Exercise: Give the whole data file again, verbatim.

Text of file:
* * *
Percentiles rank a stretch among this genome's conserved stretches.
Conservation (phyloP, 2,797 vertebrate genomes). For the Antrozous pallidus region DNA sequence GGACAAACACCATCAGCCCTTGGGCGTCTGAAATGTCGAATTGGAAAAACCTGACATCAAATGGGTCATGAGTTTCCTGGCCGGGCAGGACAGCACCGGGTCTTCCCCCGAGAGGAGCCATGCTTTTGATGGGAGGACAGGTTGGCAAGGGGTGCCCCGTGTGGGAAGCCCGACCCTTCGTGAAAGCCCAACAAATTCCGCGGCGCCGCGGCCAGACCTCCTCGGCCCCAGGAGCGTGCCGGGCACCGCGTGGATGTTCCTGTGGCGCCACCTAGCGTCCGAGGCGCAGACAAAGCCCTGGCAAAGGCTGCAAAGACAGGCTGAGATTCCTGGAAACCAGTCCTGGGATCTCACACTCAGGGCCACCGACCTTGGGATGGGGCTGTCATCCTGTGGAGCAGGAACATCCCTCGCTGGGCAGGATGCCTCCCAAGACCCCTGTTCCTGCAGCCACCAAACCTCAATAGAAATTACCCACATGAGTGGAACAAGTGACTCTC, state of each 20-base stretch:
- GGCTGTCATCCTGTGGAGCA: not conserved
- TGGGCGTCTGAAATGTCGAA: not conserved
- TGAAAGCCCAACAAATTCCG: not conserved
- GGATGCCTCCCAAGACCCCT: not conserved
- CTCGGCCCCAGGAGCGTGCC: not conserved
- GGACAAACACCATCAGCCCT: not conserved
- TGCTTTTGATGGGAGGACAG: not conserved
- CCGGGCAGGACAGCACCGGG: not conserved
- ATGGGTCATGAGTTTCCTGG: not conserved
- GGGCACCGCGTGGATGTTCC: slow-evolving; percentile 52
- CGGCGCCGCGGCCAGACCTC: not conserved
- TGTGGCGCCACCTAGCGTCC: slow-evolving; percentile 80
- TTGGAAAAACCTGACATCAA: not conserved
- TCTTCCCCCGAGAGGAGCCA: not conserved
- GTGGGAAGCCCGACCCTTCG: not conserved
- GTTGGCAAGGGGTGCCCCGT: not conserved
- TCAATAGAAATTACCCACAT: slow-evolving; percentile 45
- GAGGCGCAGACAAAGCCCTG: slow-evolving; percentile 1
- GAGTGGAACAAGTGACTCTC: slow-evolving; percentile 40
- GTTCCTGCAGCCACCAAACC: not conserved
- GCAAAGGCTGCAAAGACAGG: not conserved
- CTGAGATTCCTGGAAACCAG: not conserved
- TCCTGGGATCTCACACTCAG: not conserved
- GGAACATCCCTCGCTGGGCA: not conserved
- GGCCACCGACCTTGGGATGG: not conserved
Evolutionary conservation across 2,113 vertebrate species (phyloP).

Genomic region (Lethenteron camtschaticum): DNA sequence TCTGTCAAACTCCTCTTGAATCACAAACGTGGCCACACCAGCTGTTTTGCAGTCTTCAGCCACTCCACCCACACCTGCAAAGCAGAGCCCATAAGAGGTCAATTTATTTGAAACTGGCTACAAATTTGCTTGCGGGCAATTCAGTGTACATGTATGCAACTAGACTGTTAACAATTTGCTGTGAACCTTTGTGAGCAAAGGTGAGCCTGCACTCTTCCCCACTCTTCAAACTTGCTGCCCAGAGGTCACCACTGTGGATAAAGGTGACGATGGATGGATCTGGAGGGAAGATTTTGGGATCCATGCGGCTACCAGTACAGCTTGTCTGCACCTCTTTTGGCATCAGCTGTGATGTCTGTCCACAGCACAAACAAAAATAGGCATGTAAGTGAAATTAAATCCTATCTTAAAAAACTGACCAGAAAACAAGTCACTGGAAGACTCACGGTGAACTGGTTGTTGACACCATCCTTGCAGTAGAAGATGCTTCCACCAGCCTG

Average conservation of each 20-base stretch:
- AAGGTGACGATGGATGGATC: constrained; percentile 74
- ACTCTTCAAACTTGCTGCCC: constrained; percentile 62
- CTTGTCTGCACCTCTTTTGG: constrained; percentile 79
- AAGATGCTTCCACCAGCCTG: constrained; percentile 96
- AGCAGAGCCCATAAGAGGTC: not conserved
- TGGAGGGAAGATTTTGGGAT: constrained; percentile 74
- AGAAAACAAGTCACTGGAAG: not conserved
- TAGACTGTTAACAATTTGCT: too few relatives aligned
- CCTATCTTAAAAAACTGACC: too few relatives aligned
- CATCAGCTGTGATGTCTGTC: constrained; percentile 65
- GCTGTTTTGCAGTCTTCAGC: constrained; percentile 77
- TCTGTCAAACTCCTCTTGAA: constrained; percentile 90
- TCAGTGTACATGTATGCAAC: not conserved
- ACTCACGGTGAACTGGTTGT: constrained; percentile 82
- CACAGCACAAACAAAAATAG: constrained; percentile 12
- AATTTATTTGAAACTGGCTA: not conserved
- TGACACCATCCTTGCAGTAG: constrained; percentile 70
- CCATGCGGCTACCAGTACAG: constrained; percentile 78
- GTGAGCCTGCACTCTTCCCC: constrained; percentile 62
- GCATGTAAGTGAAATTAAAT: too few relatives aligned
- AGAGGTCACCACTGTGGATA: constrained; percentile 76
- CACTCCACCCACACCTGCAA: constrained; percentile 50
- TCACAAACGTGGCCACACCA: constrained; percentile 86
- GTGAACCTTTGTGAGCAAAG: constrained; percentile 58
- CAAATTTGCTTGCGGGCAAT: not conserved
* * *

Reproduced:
Percentiles rank a stretch among this genome's conserved stretches.
Conservation (phyloP, 2,797 vertebrate genomes). For the Antrozous pallidus region DNA sequence GGACAAACACCATCAGCCCTTGGGCGTCTGAAATGTCGAATTGGAAAAACCTGACATCAAATGGGTCATGAGTTTCCTGGCCGGGCAGGACAGCACCGGGTCTTCCCCCGAGAGGAGCCATGCTTTTGATGGGAGGACAGGTTGGCAAGGGGTGCCCCGTGTGGGAAGCCCGACCCTTCGTGAAAGCCCAACAAATTCCGCGGCGCCGCGGCCAGACCTCCTCGGCCCCAGGAGCGTGCCGGGCACCGCGTGGATGTTCCTGTGGCGCCACCTAGCGTCCGAGGCGCAGACAAAGCCCTGGCAAAGGCTGCAAAGACAGGCTGAGATTCCTGGAAACCAGTCCTGGGATCTCACACTCAGGGCCACCGACCTTGGGATGGGGCTGTCATCCTGTGGAGCAGGAACATCCCTCGCTGGGCAGGATGCCTCCCAAGACCCCTGTTCCTGCAGCCACCAAACCTCAATAGAAATTACCCACATGAGTGGAACAAGTGACTCTC, state of each 20-base stretch:
- GGCTGTCATCCTGTGGAGCA: not conserved
- TGGGCGTCTGAAATGTCGAA: not conserved
- TGAAAGCCCAACAAATTCCG: not conserved
- GGATGCCTCCCAAGACCCCT: not conserved
- CTCGGCCCCAGGAGCGTGCC: not conserved
- GGACAAACACCATCAGCCCT: not conserved
- TGCTTTTGATGGGAGGACAG: not conserved
- CCGGGCAGGACAGCACCGGG: not conserved
- ATGGGTCATGAGTTTCCTGG: not conserved
- GGGCACCGCGTGGATGTTCC: slow-evolving; percentile 52
- CGGCGCCGCGGCCAGACCTC: not conserved
- TGTGGCGCCACCTAGCGTCC: slow-evolving; percentile 80
- TTGGAAAAACCTGACATCAA: not conserved
- TCTTCCCCCGAGAGGAGCCA: not conserved
- GTGGGAAGCCCGACCCTTCG: not conserved
- GTTGGCAAGGGGTGCCCCGT: not conserved
- TCAATAGAAATTACCCACAT: slow-evolving; percentile 45
- GAGGCGCAGACAAAGCCCTG: slow-evolving; percentile 1
- GAGTGGAACAAGTGACTCTC: slow-evolving; percentile 40
- GTTCCTGCAGCCACCAAACC: not conserved
- GCAAAGGCTGCAAAGACAGG: not conserved
- CTGAGATTCCTGGAAACCAG: not conserved
- TCCTGGGATCTCACACTCAG: not conserved
- GGAACATCCCTCGCTGGGCA: not conserved
- GGCCACCGACCTTGGGATGG: not conserved
Evolutionary conservation across 2,113 vertebrate species (phyloP).

Genomic region (Lethenteron camtschaticum): DNA sequence TCTGTCAAACTCCTCTTGAATCACAAACGTGGCCACACCAGCTGTTTTGCAGTCTTCAGCCACTCCACCCACACCTGCAAAGCAGAGCCCATAAGAGGTCAATTTATTTGAAACTGGCTACAAATTTGCTTGCGGGCAATTCAGTGTACATGTATGCAACTAGACTGTTAACAATTTGCTGTGAACCTTTGTGAGCAAAGGTGAGCCTGCACTCTTCCCCACTCTTCAAACTTGCTGCCCAGAGGTCACCACTGTGGATAAAGGTGACGATGGATGGATCTGGAGGGAAGATTTTGGGATCCATGCGGCTACCAGTACAGCTTGTCTGCACCTCTTTTGGCATCAGCTGTGATGTCTGTCCACAGCACAAACAAAAATAGGCATGTAAGTGAAATTAAATCCTATCTTAAAAAACTGACCAGAAAACAAGTCACTGGAAGACTCACGGTGAACTGGTTGTTGACACCATCCTTGCAGTAGAAGATGCTTCCACCAGCCTG

Average conservation of each 20-base stretch:
- AAGGTGACGATGGATGGATC: constrained; percentile 74
- ACTCTTCAAACTTGCTGCCC: constrained; percentile 62
- CTTGTCTGCACCTCTTTTGG: constrained; percentile 79
- AAGATGCTTCCACCAGCCTG: constrained; percentile 96
- AGCAGAGCCCATAAGAGGTC: not conserved
- TGGAGGGAAGATTTTGGGAT: constrained; percentile 74
- AGAAAACAAGTCACTGGAAG: not conserved
- TAGACTGTTAACAATTTGCT: too few relatives aligned
- CCTATCTTAAAAAACTGACC: too few relatives aligned
- CATCAGCTGTGATGTCTGTC: constrained; percentile 65
- GCTGTTTTGCAGTCTTCAGC: constrained; percentile 77
- TCTGTCAAACTCCTCTTGAA: constrained; percentile 90
- TCAGTGTACATGTATGCAAC: not conserved
- ACTCACGGTGAACTGGTTGT: constrained; percentile 82
- CACAGCACAAACAAAAATAG: constrained; percentile 12
- AATTTATTTGAAACTGGCTA: not conserved
- TGACACCATCCTTGCAGTAG: constrained; percentile 70
- CCATGCGGCTACCAGTACAG: constrained; percentile 78
- GTGAGCCTGCACTCTTCCCC: constrained; percentile 62
- GCATGTAAGTGAAATTAAAT: too few relatives aligned
- AGAGGTCACCACTGTGGATA: constrained; percentile 76
- CACTCCACCCACACCTGCAA: constrained; percentile 50
- TCACAAACGTGGCCACACCA: constrained; percentile 86
- GTGAACCTTTGTGAGCAAAG: constrained; percentile 58
- CAAATTTGCTTGCGGGCAAT: not conserved